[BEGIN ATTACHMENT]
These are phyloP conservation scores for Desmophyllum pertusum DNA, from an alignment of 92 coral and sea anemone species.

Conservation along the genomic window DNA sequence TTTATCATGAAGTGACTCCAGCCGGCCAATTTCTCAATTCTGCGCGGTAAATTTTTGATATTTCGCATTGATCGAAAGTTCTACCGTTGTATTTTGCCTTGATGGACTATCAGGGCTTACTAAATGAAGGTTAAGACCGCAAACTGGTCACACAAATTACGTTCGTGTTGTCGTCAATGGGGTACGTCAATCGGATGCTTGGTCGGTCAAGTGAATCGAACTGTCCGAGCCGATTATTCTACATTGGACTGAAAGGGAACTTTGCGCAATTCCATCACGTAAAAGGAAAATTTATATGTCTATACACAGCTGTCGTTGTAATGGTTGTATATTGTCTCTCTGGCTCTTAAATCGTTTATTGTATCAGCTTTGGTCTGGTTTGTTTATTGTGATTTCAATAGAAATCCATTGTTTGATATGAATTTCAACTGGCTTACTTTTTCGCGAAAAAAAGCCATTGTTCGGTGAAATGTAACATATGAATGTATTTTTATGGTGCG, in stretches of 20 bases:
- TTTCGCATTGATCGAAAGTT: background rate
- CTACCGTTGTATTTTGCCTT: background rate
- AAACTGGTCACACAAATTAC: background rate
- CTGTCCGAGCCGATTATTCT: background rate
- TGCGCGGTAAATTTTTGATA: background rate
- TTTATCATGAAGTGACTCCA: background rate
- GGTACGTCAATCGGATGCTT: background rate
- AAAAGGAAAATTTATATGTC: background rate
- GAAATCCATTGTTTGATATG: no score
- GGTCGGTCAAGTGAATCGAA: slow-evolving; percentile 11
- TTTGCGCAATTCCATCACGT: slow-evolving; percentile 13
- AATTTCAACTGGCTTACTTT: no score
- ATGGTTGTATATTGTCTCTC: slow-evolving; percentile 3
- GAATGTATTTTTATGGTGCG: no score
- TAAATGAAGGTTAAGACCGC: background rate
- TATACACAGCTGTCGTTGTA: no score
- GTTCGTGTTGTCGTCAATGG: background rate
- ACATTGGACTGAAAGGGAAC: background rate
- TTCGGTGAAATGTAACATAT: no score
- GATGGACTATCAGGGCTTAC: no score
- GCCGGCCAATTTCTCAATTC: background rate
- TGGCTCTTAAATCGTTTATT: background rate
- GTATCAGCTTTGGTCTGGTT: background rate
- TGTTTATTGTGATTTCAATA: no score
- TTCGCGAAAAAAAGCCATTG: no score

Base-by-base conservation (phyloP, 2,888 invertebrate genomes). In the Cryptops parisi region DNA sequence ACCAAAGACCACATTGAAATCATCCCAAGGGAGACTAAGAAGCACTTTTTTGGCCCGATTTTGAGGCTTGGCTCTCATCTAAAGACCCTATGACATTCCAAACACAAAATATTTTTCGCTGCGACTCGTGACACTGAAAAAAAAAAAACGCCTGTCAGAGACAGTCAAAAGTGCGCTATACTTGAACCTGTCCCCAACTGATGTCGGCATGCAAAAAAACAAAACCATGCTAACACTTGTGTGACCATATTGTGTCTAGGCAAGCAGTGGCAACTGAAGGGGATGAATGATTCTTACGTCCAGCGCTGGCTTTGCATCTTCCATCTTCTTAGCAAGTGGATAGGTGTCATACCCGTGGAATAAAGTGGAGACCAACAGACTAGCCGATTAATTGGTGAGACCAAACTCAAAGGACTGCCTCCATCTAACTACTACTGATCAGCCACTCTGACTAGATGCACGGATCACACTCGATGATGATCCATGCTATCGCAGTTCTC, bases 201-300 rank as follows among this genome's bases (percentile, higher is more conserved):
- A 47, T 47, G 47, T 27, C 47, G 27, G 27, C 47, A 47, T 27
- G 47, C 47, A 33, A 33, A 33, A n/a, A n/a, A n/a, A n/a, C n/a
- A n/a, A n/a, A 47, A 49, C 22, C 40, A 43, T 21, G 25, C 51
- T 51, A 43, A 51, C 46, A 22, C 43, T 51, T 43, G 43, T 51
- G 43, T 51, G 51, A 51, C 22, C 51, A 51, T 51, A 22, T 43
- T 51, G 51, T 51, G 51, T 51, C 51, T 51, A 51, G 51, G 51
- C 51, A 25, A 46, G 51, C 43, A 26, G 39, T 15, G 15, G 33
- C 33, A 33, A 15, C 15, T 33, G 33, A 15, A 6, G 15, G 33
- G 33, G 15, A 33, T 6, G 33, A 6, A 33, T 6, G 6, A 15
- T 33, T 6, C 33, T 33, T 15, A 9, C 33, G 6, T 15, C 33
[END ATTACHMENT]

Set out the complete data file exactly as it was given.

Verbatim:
These are phyloP conservation scores for Desmophyllum pertusum DNA, from an alignment of 92 coral and sea anemone species.

Conservation along the genomic window DNA sequence TTTATCATGAAGTGACTCCAGCCGGCCAATTTCTCAATTCTGCGCGGTAAATTTTTGATATTTCGCATTGATCGAAAGTTCTACCGTTGTATTTTGCCTTGATGGACTATCAGGGCTTACTAAATGAAGGTTAAGACCGCAAACTGGTCACACAAATTACGTTCGTGTTGTCGTCAATGGGGTACGTCAATCGGATGCTTGGTCGGTCAAGTGAATCGAACTGTCCGAGCCGATTATTCTACATTGGACTGAAAGGGAACTTTGCGCAATTCCATCACGTAAAAGGAAAATTTATATGTCTATACACAGCTGTCGTTGTAATGGTTGTATATTGTCTCTCTGGCTCTTAAATCGTTTATTGTATCAGCTTTGGTCTGGTTTGTTTATTGTGATTTCAATAGAAATCCATTGTTTGATATGAATTTCAACTGGCTTACTTTTTCGCGAAAAAAAGCCATTGTTCGGTGAAATGTAACATATGAATGTATTTTTATGGTGCG, in stretches of 20 bases:
- TTTCGCATTGATCGAAAGTT: background rate
- CTACCGTTGTATTTTGCCTT: background rate
- AAACTGGTCACACAAATTAC: background rate
- CTGTCCGAGCCGATTATTCT: background rate
- TGCGCGGTAAATTTTTGATA: background rate
- TTTATCATGAAGTGACTCCA: background rate
- GGTACGTCAATCGGATGCTT: background rate
- AAAAGGAAAATTTATATGTC: background rate
- GAAATCCATTGTTTGATATG: no score
- GGTCGGTCAAGTGAATCGAA: slow-evolving; percentile 11
- TTTGCGCAATTCCATCACGT: slow-evolving; percentile 13
- AATTTCAACTGGCTTACTTT: no score
- ATGGTTGTATATTGTCTCTC: slow-evolving; percentile 3
- GAATGTATTTTTATGGTGCG: no score
- TAAATGAAGGTTAAGACCGC: background rate
- TATACACAGCTGTCGTTGTA: no score
- GTTCGTGTTGTCGTCAATGG: background rate
- ACATTGGACTGAAAGGGAAC: background rate
- TTCGGTGAAATGTAACATAT: no score
- GATGGACTATCAGGGCTTAC: no score
- GCCGGCCAATTTCTCAATTC: background rate
- TGGCTCTTAAATCGTTTATT: background rate
- GTATCAGCTTTGGTCTGGTT: background rate
- TGTTTATTGTGATTTCAATA: no score
- TTCGCGAAAAAAAGCCATTG: no score

Base-by-base conservation (phyloP, 2,888 invertebrate genomes). In the Cryptops parisi region DNA sequence ACCAAAGACCACATTGAAATCATCCCAAGGGAGACTAAGAAGCACTTTTTTGGCCCGATTTTGAGGCTTGGCTCTCATCTAAAGACCCTATGACATTCCAAACACAAAATATTTTTCGCTGCGACTCGTGACACTGAAAAAAAAAAAACGCCTGTCAGAGACAGTCAAAAGTGCGCTATACTTGAACCTGTCCCCAACTGATGTCGGCATGCAAAAAAACAAAACCATGCTAACACTTGTGTGACCATATTGTGTCTAGGCAAGCAGTGGCAACTGAAGGGGATGAATGATTCTTACGTCCAGCGCTGGCTTTGCATCTTCCATCTTCTTAGCAAGTGGATAGGTGTCATACCCGTGGAATAAAGTGGAGACCAACAGACTAGCCGATTAATTGGTGAGACCAAACTCAAAGGACTGCCTCCATCTAACTACTACTGATCAGCCACTCTGACTAGATGCACGGATCACACTCGATGATGATCCATGCTATCGCAGTTCTC, bases 201-300 rank as follows among this genome's bases (percentile, higher is more conserved):
- A 47, T 47, G 47, T 27, C 47, G 27, G 27, C 47, A 47, T 27
- G 47, C 47, A 33, A 33, A 33, A n/a, A n/a, A n/a, A n/a, C n/a
- A n/a, A n/a, A 47, A 49, C 22, C 40, A 43, T 21, G 25, C 51
- T 51, A 43, A 51, C 46, A 22, C 43, T 51, T 43, G 43, T 51
- G 43, T 51, G 51, A 51, C 22, C 51, A 51, T 51, A 22, T 43
- T 51, G 51, T 51, G 51, T 51, C 51, T 51, A 51, G 51, G 51
- C 51, A 25, A 46, G 51, C 43, A 26, G 39, T 15, G 15, G 33
- C 33, A 33, A 15, C 15, T 33, G 33, A 15, A 6, G 15, G 33
- G 33, G 15, A 33, T 6, G 33, A 6, A 33, T 6, G 6, A 15
- T 33, T 6, C 33, T 33, T 15, A 9, C 33, G 6, T 15, C 33